Monday, August 7, 2006

Sharif family wartime Update (no.5)

7 August, 2006

Life goes on at home in Gesher Haziv.

The sirens give us lots of prime time in our relatively-safe small bedroom with reclining bed, T.V. and telephone. We tend to think that if a rocket lands right by our house (perhaps also inside) we’ll be relatively-safe from shrapnel, shock wave and other little killing objects flying in our direction – if we shuffled into the bedroom in time. We fairly well realize that a direct hit on our bedroom would have us joining ancestors, but that’s a statistical gamble we opted for. The alternative would be to spend a lot of time in an underground shelter, away from the amenities and sweet smells of home. No thanks. Our prerogative.

Another alternative would be to leave the area for the safety of more southern points. Our children did so with our grandchildren. We’re happy about that. Friends and family coax and tempt. We’re grateful, but not now. No particular logic. Just so. Most of the community has migrated southward. That’s fine. I’m not sure, but I think that to turn us into pilgrims there would have to be an actual enemy invasion by land forces, or at least a specific order from our own army to vacate the area. As I ask myself why such an illogical choice to stay, I find myself in an emotional empathy with the many Lebanese who had to leave northward without having any statistical choice. Anyways, we have the choice and we’re here.

As of a couple of weeks ago I actually get up and go to work every morning. In accounting – bookkeeping – records: there’s always what to do, and what isn’t done today won’t go away tomorrow. There is a safe area one floor below. I moved down some computers. I stay upstairs with my own work. At the whirl of a siren (many times during the day) I spend a few minutes behind an inner wall or go visiting downstairs. Iris has been gathering a group of the elderly every day in the main shelter for some arduous physical exercises, after which she helps distribute the daily mail to our more than 400 mailboxes. Mail doesn’t arrive here during the war. We go to the back door of the main post-office in Nahariya, collect an oversized mailbag and bring it to our mailroom. During a lull in the action, those here come to collect their mail.

Though possibly only a third of the community is still here, we are fairly well organized. Rifi sees to underground shelter events for the few children that are still here, and trips outside the war area. Efi is in direct touch with the army about activities in our area. Volunteers constantly man the phone in our main shelter – the “war room”. We have a fire brigade (has been active), we have an “armed civilian unit” in case of terrorist infiltration (no call so far). Communication is constant between all of these and the entire community (both here and those away) via SMS messages sent to everyone’s cell-phones through the internet. There is an Hanhala. There are meetings Shai and Tami keep the kibbutz office open and available for continuing some affairs “as usual” and being available to the outside world. The infirmary, the library and our small local supermarket daily announce times open for service. This can change at a moments notice as the rockets re-schedule our lives.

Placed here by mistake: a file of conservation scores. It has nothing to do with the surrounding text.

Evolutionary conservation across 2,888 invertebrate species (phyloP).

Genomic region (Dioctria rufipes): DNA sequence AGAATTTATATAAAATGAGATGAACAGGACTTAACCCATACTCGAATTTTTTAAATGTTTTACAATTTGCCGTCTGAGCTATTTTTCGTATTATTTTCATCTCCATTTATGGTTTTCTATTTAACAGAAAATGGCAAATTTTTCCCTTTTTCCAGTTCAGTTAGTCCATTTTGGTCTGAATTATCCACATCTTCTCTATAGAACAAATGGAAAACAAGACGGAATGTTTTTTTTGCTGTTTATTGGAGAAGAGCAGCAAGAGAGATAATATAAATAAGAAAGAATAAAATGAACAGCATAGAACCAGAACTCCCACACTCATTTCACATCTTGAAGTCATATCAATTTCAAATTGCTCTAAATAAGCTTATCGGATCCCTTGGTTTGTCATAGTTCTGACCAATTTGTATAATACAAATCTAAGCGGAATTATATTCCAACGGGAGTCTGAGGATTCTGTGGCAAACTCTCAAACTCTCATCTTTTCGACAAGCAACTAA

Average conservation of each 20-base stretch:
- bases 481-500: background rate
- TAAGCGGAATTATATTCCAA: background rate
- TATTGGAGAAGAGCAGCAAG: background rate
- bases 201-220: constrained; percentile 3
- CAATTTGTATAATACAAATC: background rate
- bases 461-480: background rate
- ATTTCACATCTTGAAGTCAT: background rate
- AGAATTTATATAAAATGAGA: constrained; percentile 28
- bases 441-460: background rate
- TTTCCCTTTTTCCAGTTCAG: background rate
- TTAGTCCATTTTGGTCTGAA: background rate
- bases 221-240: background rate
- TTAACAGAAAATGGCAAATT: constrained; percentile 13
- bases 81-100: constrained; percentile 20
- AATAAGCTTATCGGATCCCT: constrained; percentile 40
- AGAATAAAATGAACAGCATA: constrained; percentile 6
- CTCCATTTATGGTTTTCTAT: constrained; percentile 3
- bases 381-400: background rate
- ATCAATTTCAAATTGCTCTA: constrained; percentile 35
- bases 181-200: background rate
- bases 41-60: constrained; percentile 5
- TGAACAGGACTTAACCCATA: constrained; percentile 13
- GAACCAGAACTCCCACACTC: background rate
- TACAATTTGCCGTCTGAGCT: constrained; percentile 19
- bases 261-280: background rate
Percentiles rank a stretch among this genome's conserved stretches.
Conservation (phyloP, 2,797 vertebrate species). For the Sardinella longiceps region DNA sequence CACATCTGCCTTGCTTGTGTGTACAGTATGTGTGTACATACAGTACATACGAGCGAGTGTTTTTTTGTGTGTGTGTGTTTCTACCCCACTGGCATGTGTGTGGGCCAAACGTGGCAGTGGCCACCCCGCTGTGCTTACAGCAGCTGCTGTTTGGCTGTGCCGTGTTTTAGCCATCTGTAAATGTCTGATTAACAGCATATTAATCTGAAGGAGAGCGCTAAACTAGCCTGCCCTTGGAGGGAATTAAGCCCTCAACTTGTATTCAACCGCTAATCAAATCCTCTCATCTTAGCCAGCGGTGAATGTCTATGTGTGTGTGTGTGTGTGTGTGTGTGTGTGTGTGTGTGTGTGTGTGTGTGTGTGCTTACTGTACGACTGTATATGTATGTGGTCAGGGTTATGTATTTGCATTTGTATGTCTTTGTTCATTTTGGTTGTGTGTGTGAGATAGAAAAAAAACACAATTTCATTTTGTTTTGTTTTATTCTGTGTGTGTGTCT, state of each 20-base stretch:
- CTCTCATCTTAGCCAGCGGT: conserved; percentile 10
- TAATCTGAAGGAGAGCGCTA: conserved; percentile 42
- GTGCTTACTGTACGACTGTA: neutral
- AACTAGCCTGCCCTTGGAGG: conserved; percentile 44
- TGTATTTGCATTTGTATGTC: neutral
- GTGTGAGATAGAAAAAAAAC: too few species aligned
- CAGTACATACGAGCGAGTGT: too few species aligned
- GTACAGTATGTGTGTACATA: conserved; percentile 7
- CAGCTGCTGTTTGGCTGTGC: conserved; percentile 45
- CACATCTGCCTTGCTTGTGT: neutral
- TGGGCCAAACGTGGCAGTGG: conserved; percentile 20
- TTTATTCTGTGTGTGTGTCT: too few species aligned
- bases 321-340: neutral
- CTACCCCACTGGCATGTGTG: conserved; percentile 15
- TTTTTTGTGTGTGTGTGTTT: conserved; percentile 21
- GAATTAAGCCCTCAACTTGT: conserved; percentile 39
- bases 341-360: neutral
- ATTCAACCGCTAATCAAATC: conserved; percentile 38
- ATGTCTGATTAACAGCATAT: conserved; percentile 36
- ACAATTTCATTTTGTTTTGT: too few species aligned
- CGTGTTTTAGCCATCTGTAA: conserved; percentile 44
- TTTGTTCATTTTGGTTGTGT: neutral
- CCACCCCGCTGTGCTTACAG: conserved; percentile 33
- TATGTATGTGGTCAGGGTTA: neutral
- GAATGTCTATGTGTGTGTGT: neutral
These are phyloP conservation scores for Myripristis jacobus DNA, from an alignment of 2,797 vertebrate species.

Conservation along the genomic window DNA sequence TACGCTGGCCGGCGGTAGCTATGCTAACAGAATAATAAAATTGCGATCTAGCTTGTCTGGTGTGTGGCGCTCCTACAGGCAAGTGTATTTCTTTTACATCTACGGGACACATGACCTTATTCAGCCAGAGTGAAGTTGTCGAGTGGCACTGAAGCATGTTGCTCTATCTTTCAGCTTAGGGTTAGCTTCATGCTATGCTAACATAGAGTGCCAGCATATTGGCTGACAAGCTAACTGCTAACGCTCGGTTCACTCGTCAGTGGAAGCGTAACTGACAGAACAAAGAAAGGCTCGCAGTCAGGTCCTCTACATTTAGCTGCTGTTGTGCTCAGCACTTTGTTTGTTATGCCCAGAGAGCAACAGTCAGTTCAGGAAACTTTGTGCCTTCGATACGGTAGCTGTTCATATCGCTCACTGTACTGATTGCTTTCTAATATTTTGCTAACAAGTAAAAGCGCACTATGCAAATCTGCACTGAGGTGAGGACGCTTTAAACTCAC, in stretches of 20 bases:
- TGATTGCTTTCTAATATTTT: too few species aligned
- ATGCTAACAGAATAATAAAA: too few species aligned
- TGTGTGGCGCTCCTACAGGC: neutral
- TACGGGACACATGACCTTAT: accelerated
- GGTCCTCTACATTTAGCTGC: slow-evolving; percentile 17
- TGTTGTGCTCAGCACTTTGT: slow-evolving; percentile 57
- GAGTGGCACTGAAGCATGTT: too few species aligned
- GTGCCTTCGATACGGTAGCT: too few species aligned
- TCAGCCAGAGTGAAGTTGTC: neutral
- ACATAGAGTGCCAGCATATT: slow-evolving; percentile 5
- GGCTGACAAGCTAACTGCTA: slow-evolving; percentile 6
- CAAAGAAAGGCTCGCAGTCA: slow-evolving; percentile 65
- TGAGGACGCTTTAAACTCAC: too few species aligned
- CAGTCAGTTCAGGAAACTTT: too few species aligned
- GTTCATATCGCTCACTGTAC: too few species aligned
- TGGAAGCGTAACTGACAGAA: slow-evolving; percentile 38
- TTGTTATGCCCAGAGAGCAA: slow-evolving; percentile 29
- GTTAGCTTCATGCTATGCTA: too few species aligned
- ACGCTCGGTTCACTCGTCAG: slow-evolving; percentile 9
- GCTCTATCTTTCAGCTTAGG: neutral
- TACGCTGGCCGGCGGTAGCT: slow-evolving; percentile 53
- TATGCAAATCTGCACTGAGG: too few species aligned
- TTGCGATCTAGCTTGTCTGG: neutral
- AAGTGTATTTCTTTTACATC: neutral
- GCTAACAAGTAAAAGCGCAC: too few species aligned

It seems that more than 3000 rockets have so far arrived from Lebanon. Less than 20 have fallen around our kibbutz; only four in residential areas; minor damage to a number of homes. Many many more rockets fell all around us – Nahariya and Saar bordering on our south, Cabri and our regional hospital bordering on the east, Moshav Lehman bordering on the north, and who knows how many in the sea to the west. People were killed, many were injured, many homes damaged including the hospital which had moved its work underground. So far Gesher Haziv has enjoyed some kind of relatively positive karma.

Even in the chaos of war there are things that have a regular schedule. After dark we have a lull in the sirens, the rockets, the rush into safe-rooms. I thought it was because in the dark it’s easier for the army to see from where the Hezbollah rockets were launched. Somewhere now I’ve heard that after sundown the land cools down and it’s easier for the air force to pin-point the moving “hot-spots” of terrorists preparing their launching activity. All this does not mean that there is blossoming war-time nightlife. Not in our quiet berg. But though we still hear our own guns working overtime and the air force still rumbles the skies, nighttime is relaxation time. And we can find sleep.